November 23,2010: Two tickets purchased for Beethoven’s 9th Symphony at Lincoln Center for Sunday March 13 th and I stated counting the days from that moment of purchase until this afternoon at 3:15.
I couldn’t stay for the rest of our ESWPN conference this morning.
Instead, I was packed, checked out of Albany’s Best Western (terrible) and was on my way to Paramus with a cold wind and coming sunshine. Yes, I did want to stay for the morning session with our NYS group and yes, I did feel guilty when I left, but I was propelled to get back to Tuvia, change, get into his car, nap and be ready to experience the ODE TO JOY live. I was prepared to cry with joy, to dance in my seat, to raise my body up with wild applause as the symphony ended, screaming for more.
I arrived at 11:30 and we were on our way to the City by 12:30 and once in the city, parked and sipping coffee in this great cafe right across from Lincoln Center.
Tuvia had seen Leonard Bernstein perform the 9th, once in Israel, once in this very hall, but he was always thrilled for another opportunity to be transported and wanted to share the joy experience with me.
We were so ready and I knew that I would not nod off no matter how much I needed a nap. It would not happen during the 9th.
I am not an expert on Beethoven or classical music and I don’t love everything but I have been listening to the 9th since I was in high school, then college and beyond but always on a record, a tape cassette, a CD, an iPod.
Today it was live…and...I didn’t feel the joy!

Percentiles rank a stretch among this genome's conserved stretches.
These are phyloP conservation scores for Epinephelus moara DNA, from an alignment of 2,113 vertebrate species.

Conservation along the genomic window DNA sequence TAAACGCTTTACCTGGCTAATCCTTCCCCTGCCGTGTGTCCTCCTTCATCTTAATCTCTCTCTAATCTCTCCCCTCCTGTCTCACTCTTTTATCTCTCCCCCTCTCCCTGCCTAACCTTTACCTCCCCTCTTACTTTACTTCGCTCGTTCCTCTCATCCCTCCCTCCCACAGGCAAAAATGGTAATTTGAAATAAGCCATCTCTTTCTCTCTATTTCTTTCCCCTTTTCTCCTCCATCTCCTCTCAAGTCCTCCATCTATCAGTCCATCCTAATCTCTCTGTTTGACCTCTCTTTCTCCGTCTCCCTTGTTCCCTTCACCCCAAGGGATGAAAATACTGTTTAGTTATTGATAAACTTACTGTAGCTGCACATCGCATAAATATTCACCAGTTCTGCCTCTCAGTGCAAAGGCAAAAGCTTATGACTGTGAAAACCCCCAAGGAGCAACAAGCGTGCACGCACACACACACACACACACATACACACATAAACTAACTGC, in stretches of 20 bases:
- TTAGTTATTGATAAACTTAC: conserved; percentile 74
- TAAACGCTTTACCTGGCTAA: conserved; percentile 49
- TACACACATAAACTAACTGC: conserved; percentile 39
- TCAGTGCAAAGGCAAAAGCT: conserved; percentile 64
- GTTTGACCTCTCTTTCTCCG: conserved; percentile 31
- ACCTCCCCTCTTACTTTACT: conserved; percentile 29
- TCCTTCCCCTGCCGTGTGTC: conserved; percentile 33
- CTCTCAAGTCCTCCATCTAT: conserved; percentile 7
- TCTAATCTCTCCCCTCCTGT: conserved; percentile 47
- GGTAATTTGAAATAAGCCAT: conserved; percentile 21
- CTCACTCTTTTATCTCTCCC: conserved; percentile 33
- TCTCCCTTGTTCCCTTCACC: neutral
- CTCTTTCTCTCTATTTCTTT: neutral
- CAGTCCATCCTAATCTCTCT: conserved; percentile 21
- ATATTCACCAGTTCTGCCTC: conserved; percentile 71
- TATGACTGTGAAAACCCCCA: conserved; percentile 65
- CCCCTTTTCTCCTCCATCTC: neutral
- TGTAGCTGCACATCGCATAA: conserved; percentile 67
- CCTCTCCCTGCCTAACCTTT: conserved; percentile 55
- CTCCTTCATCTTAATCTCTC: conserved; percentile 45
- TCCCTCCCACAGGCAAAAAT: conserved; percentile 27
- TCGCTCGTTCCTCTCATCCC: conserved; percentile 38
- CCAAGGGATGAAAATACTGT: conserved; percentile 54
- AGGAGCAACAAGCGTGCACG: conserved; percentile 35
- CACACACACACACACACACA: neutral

Tuvia was not familiar with this conductor or the National Choral Society or their orchestra. The conductor was older, frail and had trouble making his way to the podium. We watched him lead the chorus through two beautiful pieces. It was nice, I napped a bit, the appetizer.
Intermission. The stage hands set up for a smaller orchestra in front of the choral stands. Last Call. I pray I don’t nod off. Musicians and singers enter the stage and find their seats and instruments. House lights dim to black and the conductor raises his baton and…
It is a slow start…slow…slow…slow… start.
Tuvia tries to remain neutral but I’m not feeling the excitement either
The first movement drags. I want to jump out of my seat, race to the stage and grab the frail conductor, lift him gently and transform him into a baton and move the orchestra to passion. I want sweat passion but I remain in my seat and he holds his real baton gently as if he’s conducting a waltz
I hope that it will get better…
It does, sort of. The second movement is slow and our guy is perfect for this. He is gentle with the baton and the music. Beautiful…
But now, we move back to the dynamic stages of the symphony that prepare us for the joy section: orchestra…chorus… both together.
I am jumping out of my skin. JUMPING OUT OF MY SKIN in my head.
I hate this sweet, frail penguin man.
I turn to Tuvia and whisper, The 9th is still on my list of things we have to do.”
Tuvia smiles. “I promise to do a better job in checking the conductor next time.”
I need to finish this post and click to You Tube to hear Lennie conduct the 9th. I’ll bet he needed a shower every time he led his audience to JOY!